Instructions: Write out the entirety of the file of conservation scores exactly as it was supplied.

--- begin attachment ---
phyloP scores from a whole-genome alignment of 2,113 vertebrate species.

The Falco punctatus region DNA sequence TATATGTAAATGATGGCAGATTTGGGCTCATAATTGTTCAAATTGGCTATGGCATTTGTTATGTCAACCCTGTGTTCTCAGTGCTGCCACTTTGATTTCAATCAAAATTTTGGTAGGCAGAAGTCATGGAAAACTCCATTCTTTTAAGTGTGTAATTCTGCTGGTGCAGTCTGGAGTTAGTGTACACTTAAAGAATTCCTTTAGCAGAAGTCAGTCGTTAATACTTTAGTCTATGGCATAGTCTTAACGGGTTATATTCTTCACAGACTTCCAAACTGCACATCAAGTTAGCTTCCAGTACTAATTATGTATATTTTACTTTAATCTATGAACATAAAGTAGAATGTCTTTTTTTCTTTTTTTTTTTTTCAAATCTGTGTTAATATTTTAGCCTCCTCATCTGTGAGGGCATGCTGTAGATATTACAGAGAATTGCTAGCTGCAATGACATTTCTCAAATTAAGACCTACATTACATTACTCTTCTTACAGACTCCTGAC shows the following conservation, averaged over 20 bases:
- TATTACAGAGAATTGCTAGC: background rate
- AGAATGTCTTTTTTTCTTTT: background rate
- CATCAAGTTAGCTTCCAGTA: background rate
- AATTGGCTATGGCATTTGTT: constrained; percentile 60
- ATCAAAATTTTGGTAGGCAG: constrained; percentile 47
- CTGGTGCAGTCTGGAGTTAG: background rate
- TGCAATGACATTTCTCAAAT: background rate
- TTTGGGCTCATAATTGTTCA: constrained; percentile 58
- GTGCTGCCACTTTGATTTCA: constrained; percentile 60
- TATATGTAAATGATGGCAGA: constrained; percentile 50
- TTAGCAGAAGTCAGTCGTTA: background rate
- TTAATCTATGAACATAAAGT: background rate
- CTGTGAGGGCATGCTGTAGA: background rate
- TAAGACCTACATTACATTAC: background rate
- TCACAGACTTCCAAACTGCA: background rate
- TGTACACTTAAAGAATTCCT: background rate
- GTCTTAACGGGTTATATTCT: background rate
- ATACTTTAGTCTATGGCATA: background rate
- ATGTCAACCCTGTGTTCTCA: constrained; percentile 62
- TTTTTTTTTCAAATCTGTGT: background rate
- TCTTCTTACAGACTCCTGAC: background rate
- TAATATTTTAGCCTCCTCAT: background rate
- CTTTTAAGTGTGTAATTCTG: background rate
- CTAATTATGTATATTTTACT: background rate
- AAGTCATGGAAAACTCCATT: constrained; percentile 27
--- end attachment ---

phyloP scores from a whole-genome alignment of 2,113 vertebrate species.

The Falco punctatus region DNA sequence TATATGTAAATGATGGCAGATTTGGGCTCATAATTGTTCAAATTGGCTATGGCATTTGTTATGTCAACCCTGTGTTCTCAGTGCTGCCACTTTGATTTCAATCAAAATTTTGGTAGGCAGAAGTCATGGAAAACTCCATTCTTTTAAGTGTGTAATTCTGCTGGTGCAGTCTGGAGTTAGTGTACACTTAAAGAATTCCTTTAGCAGAAGTCAGTCGTTAATACTTTAGTCTATGGCATAGTCTTAACGGGTTATATTCTTCACAGACTTCCAAACTGCACATCAAGTTAGCTTCCAGTACTAATTATGTATATTTTACTTTAATCTATGAACATAAAGTAGAATGTCTTTTTTTCTTTTTTTTTTTTTCAAATCTGTGTTAATATTTTAGCCTCCTCATCTGTGAGGGCATGCTGTAGATATTACAGAGAATTGCTAGCTGCAATGACATTTCTCAAATTAAGACCTACATTACATTACTCTTCTTACAGACTCCTGAC shows the following conservation, averaged over 20 bases:
- TATTACAGAGAATTGCTAGC: background rate
- AGAATGTCTTTTTTTCTTTT: background rate
- CATCAAGTTAGCTTCCAGTA: background rate
- AATTGGCTATGGCATTTGTT: constrained; percentile 60
- ATCAAAATTTTGGTAGGCAG: constrained; percentile 47
- CTGGTGCAGTCTGGAGTTAG: background rate
- TGCAATGACATTTCTCAAAT: background rate
- TTTGGGCTCATAATTGTTCA: constrained; percentile 58
- GTGCTGCCACTTTGATTTCA: constrained; percentile 60
- TATATGTAAATGATGGCAGA: constrained; percentile 50
- TTAGCAGAAGTCAGTCGTTA: background rate
- TTAATCTATGAACATAAAGT: background rate
- CTGTGAGGGCATGCTGTAGA: background rate
- TAAGACCTACATTACATTAC: background rate
- TCACAGACTTCCAAACTGCA: background rate
- TGTACACTTAAAGAATTCCT: background rate
- GTCTTAACGGGTTATATTCT: background rate
- ATACTTTAGTCTATGGCATA: background rate
- ATGTCAACCCTGTGTTCTCA: constrained; percentile 62
- TTTTTTTTTCAAATCTGTGT: background rate
- TCTTCTTACAGACTCCTGAC: background rate
- TAATATTTTAGCCTCCTCAT: background rate
- CTTTTAAGTGTGTAATTCTG: background rate
- CTAATTATGTATATTTTACT: background rate
- AAGTCATGGAAAACTCCATT: constrained; percentile 27